The second name for Venus is iKhwezi Lesibini– the second Venus. This is Venus during the day. When young boys were out on the fields and herding livestock, one of the games they would play would be to try to spot iKhwezi Lesibini. This game was to test each other’s knowledge of the planet and the sky. Because the Sun is very bright, it would be very difficult to spot iKhwezi Lesibini during the day unless one knew exactly where to look.

Venus the evening star is the most special- it has two names. The first is uCelizapholo, meaning “asking for milk.” This is visible in the evening twilight when it is time to milk the cows. The second name for the evening star is uMadingeni- the dating star. The appearance of uMadingeni represented the time when lovers would rendezvous, away from prying eyes.

There are similar stories about Venus in various other African astronomy tales. In Africa (as was the case around the world), we were observing the night sky since before telescopes. We used the night sky to indicate the time for important events and also to predict things such as drought and the rainy season.

Today I chose to write about Venus not only for its beauty and its significance in the Xhosa culture, but also because it has had the attention of sky-watchers from around the globe in recent weeks. On the 5th and 6th of June many people got a chance to experience a very rare phenomena, the Transit of Venus. A transit of Venus occurs when Venus passes directly between the Sun and the Earth.  This is a very rare alignment that comes in pairs 8 years apart, but separated by over a century. The previous transit was in 2004, and the next is only in 2117. It is unlikely that anybody living today will see the next transit of Venus.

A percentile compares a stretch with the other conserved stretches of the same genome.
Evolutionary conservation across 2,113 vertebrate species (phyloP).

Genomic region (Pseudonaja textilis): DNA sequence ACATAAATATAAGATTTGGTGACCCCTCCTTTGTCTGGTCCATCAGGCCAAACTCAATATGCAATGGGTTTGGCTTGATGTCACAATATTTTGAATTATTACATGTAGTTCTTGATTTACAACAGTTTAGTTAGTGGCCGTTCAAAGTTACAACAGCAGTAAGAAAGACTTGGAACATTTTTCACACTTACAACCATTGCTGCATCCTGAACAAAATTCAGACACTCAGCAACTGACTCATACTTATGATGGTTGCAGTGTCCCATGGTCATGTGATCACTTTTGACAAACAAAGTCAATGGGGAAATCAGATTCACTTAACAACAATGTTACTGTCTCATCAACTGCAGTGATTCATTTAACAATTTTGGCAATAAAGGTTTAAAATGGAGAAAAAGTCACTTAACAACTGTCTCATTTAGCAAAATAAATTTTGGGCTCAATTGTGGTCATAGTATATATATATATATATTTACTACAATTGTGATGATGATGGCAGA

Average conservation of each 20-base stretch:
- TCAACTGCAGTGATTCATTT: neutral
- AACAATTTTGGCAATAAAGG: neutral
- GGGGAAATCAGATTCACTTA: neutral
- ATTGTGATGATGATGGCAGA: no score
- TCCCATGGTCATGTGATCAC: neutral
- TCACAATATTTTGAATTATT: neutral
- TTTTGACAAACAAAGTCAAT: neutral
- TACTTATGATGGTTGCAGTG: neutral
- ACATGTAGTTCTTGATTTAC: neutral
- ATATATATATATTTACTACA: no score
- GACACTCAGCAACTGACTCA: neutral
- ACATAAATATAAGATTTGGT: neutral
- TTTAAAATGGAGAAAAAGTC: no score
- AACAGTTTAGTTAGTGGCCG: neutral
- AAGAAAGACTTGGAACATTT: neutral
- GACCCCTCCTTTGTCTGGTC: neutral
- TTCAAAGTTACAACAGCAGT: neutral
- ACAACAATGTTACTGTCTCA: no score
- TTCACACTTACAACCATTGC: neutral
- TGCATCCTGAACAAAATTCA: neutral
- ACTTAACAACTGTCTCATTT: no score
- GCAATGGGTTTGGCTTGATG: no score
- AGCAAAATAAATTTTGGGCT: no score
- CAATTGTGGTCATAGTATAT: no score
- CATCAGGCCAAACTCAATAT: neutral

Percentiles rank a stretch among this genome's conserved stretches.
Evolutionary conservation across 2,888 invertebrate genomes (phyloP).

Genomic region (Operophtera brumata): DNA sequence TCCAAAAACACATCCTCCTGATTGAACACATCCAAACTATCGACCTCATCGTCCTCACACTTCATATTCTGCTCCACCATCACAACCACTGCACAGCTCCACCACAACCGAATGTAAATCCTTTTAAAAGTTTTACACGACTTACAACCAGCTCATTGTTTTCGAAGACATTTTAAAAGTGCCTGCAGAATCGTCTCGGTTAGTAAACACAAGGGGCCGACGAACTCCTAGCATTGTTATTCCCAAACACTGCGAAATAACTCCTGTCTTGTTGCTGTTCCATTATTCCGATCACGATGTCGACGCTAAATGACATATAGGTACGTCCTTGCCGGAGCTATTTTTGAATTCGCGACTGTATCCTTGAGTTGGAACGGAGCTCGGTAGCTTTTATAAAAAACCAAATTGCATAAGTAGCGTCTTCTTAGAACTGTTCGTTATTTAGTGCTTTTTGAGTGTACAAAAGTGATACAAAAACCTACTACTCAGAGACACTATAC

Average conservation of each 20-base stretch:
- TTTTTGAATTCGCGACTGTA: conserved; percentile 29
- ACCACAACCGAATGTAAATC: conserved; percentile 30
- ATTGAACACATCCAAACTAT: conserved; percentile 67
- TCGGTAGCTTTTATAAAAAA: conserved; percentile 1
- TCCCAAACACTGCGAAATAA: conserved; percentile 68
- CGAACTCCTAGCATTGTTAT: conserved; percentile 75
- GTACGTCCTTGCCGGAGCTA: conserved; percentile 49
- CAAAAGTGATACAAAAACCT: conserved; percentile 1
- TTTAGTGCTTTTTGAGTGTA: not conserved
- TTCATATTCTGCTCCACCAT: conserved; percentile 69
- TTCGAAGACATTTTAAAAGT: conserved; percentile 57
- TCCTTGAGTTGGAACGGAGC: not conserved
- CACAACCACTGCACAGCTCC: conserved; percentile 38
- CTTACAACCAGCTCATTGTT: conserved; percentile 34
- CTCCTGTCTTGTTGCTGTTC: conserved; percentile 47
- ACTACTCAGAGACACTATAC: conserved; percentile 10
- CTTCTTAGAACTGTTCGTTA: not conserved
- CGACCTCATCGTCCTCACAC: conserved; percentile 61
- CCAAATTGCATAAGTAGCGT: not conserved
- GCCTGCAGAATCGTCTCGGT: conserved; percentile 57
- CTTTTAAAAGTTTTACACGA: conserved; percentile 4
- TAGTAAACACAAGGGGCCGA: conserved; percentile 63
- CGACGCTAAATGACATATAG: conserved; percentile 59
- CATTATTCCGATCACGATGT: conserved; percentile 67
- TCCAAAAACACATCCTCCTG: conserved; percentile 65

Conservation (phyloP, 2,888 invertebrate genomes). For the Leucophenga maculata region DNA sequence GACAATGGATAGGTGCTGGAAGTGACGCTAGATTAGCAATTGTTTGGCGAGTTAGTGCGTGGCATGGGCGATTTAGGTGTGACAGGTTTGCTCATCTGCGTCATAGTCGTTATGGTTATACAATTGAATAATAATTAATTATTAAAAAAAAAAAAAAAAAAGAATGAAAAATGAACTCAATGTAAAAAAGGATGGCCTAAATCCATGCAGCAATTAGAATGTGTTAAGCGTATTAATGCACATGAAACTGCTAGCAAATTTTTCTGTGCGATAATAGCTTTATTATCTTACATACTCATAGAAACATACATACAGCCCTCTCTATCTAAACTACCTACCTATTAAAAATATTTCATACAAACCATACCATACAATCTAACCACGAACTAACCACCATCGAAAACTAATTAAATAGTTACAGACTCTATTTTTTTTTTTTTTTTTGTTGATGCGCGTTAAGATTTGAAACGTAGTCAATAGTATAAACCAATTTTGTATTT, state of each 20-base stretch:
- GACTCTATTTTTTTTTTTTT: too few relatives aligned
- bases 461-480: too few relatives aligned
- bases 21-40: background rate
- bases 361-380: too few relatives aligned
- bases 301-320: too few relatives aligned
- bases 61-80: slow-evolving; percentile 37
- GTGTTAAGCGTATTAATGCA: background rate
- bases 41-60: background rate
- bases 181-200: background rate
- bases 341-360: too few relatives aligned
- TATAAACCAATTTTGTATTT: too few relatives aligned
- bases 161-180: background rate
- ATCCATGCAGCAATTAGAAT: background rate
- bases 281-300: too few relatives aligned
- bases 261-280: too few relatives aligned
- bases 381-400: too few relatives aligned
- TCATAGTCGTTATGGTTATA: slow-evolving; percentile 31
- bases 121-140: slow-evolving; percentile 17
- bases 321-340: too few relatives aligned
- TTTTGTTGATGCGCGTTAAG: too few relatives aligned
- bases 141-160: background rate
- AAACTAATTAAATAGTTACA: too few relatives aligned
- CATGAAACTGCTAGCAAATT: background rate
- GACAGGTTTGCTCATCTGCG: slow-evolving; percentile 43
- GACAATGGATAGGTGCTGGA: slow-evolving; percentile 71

Now what? Are there any more transits in store for us? The answer is yes. The next transit in our solar system will be that of Mercury in May 2016. Mercury is much smaller than Venus and further away, so the transit will not be as spectacular. There are, however, hundreds of significant transits that we observe elsewhere in the universe.

Astronomers use the transit method as one of the methods with which they detect planets orbiting other stars outside of our solar system, exoplanets. These planets can be detected indirectly by studying the slight changes in a star’s brightness; as a planet crosses in front of a star, the observed light from a star will dim slightly.

Transits in our solar system are very rare and Venus itself is something special. iKhwezi– a planet outshining even the brightest of the stars in the night sky. A planet that, even though it’s just the one, can have up to four different names depending on when it is visible. With the transit we said goodbye to the evening star, uMadingeni, and we will soon be greeting iKhwezi Lokusa.